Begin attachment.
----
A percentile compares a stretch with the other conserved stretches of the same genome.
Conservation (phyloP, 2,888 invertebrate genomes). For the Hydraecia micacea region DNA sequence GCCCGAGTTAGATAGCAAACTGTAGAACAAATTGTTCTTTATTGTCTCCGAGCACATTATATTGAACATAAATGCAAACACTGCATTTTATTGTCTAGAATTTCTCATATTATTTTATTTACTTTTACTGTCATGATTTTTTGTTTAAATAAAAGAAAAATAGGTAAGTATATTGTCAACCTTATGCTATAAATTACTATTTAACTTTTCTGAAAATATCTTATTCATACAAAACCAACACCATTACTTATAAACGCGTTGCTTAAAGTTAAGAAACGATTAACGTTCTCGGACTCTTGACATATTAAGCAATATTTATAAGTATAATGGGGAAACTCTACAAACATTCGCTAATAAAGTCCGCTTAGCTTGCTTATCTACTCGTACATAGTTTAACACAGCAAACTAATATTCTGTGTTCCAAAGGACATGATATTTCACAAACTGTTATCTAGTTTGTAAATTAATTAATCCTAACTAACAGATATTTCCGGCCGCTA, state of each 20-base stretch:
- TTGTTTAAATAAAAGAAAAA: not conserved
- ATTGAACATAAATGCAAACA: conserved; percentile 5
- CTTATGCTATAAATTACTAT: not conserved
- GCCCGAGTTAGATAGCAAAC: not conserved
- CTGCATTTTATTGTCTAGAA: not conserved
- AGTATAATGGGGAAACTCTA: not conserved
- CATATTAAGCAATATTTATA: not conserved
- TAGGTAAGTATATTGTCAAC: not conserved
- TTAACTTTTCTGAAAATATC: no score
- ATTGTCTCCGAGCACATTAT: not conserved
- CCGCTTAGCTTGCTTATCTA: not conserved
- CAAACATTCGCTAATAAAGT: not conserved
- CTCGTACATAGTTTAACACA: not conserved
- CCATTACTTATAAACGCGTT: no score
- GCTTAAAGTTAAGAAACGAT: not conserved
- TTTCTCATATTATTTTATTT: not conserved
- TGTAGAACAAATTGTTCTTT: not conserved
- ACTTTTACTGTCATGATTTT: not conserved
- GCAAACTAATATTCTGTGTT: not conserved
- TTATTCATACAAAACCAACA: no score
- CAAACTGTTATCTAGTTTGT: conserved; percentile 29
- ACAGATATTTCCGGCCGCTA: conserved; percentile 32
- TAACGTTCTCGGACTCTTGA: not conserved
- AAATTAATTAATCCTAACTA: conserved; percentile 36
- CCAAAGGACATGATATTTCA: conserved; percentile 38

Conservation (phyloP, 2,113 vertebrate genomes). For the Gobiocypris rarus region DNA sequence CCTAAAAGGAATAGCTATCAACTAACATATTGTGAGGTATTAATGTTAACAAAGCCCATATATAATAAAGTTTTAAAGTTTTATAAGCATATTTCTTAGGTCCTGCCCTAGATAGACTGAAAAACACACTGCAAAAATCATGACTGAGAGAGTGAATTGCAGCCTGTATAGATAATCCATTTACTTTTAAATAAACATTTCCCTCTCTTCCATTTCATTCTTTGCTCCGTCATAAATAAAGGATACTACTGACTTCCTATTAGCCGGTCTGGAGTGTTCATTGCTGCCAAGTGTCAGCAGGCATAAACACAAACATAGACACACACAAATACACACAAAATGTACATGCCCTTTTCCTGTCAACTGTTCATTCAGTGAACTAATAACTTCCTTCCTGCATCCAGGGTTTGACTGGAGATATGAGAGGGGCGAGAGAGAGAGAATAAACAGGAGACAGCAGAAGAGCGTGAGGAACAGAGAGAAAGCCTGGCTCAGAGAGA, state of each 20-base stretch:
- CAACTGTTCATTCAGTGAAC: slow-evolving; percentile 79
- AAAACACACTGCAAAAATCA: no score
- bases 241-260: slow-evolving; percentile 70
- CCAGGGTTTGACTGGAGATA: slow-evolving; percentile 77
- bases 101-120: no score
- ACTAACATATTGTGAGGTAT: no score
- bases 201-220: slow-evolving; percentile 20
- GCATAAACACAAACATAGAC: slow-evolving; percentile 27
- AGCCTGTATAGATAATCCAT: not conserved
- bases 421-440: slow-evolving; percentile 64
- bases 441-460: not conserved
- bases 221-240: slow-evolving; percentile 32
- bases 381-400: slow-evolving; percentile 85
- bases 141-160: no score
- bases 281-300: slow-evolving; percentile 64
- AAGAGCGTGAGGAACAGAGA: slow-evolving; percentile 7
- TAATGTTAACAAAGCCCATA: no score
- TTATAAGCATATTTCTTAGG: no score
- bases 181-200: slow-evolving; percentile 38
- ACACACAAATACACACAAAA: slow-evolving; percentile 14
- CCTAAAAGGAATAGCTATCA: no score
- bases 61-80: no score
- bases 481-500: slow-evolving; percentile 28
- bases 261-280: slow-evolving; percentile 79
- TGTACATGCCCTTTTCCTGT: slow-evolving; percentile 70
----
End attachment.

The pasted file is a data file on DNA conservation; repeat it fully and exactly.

A percentile compares a stretch with the other conserved stretches of the same genome.
Conservation (phyloP, 2,888 invertebrate genomes). For the Hydraecia micacea region DNA sequence GCCCGAGTTAGATAGCAAACTGTAGAACAAATTGTTCTTTATTGTCTCCGAGCACATTATATTGAACATAAATGCAAACACTGCATTTTATTGTCTAGAATTTCTCATATTATTTTATTTACTTTTACTGTCATGATTTTTTGTTTAAATAAAAGAAAAATAGGTAAGTATATTGTCAACCTTATGCTATAAATTACTATTTAACTTTTCTGAAAATATCTTATTCATACAAAACCAACACCATTACTTATAAACGCGTTGCTTAAAGTTAAGAAACGATTAACGTTCTCGGACTCTTGACATATTAAGCAATATTTATAAGTATAATGGGGAAACTCTACAAACATTCGCTAATAAAGTCCGCTTAGCTTGCTTATCTACTCGTACATAGTTTAACACAGCAAACTAATATTCTGTGTTCCAAAGGACATGATATTTCACAAACTGTTATCTAGTTTGTAAATTAATTAATCCTAACTAACAGATATTTCCGGCCGCTA, state of each 20-base stretch:
- TTGTTTAAATAAAAGAAAAA: not conserved
- ATTGAACATAAATGCAAACA: conserved; percentile 5
- CTTATGCTATAAATTACTAT: not conserved
- GCCCGAGTTAGATAGCAAAC: not conserved
- CTGCATTTTATTGTCTAGAA: not conserved
- AGTATAATGGGGAAACTCTA: not conserved
- CATATTAAGCAATATTTATA: not conserved
- TAGGTAAGTATATTGTCAAC: not conserved
- TTAACTTTTCTGAAAATATC: no score
- ATTGTCTCCGAGCACATTAT: not conserved
- CCGCTTAGCTTGCTTATCTA: not conserved
- CAAACATTCGCTAATAAAGT: not conserved
- CTCGTACATAGTTTAACACA: not conserved
- CCATTACTTATAAACGCGTT: no score
- GCTTAAAGTTAAGAAACGAT: not conserved
- TTTCTCATATTATTTTATTT: not conserved
- TGTAGAACAAATTGTTCTTT: not conserved
- ACTTTTACTGTCATGATTTT: not conserved
- GCAAACTAATATTCTGTGTT: not conserved
- TTATTCATACAAAACCAACA: no score
- CAAACTGTTATCTAGTTTGT: conserved; percentile 29
- ACAGATATTTCCGGCCGCTA: conserved; percentile 32
- TAACGTTCTCGGACTCTTGA: not conserved
- AAATTAATTAATCCTAACTA: conserved; percentile 36
- CCAAAGGACATGATATTTCA: conserved; percentile 38

Conservation (phyloP, 2,113 vertebrate genomes). For the Gobiocypris rarus region DNA sequence CCTAAAAGGAATAGCTATCAACTAACATATTGTGAGGTATTAATGTTAACAAAGCCCATATATAATAAAGTTTTAAAGTTTTATAAGCATATTTCTTAGGTCCTGCCCTAGATAGACTGAAAAACACACTGCAAAAATCATGACTGAGAGAGTGAATTGCAGCCTGTATAGATAATCCATTTACTTTTAAATAAACATTTCCCTCTCTTCCATTTCATTCTTTGCTCCGTCATAAATAAAGGATACTACTGACTTCCTATTAGCCGGTCTGGAGTGTTCATTGCTGCCAAGTGTCAGCAGGCATAAACACAAACATAGACACACACAAATACACACAAAATGTACATGCCCTTTTCCTGTCAACTGTTCATTCAGTGAACTAATAACTTCCTTCCTGCATCCAGGGTTTGACTGGAGATATGAGAGGGGCGAGAGAGAGAGAATAAACAGGAGACAGCAGAAGAGCGTGAGGAACAGAGAGAAAGCCTGGCTCAGAGAGA, state of each 20-base stretch:
- CAACTGTTCATTCAGTGAAC: slow-evolving; percentile 79
- AAAACACACTGCAAAAATCA: no score
- bases 241-260: slow-evolving; percentile 70
- CCAGGGTTTGACTGGAGATA: slow-evolving; percentile 77
- bases 101-120: no score
- ACTAACATATTGTGAGGTAT: no score
- bases 201-220: slow-evolving; percentile 20
- GCATAAACACAAACATAGAC: slow-evolving; percentile 27
- AGCCTGTATAGATAATCCAT: not conserved
- bases 421-440: slow-evolving; percentile 64
- bases 441-460: not conserved
- bases 221-240: slow-evolving; percentile 32
- bases 381-400: slow-evolving; percentile 85
- bases 141-160: no score
- bases 281-300: slow-evolving; percentile 64
- AAGAGCGTGAGGAACAGAGA: slow-evolving; percentile 7
- TAATGTTAACAAAGCCCATA: no score
- TTATAAGCATATTTCTTAGG: no score
- bases 181-200: slow-evolving; percentile 38
- ACACACAAATACACACAAAA: slow-evolving; percentile 14
- CCTAAAAGGAATAGCTATCA: no score
- bases 61-80: no score
- bases 481-500: slow-evolving; percentile 28
- bases 261-280: slow-evolving; percentile 79
- TGTACATGCCCTTTTCCTGT: slow-evolving; percentile 70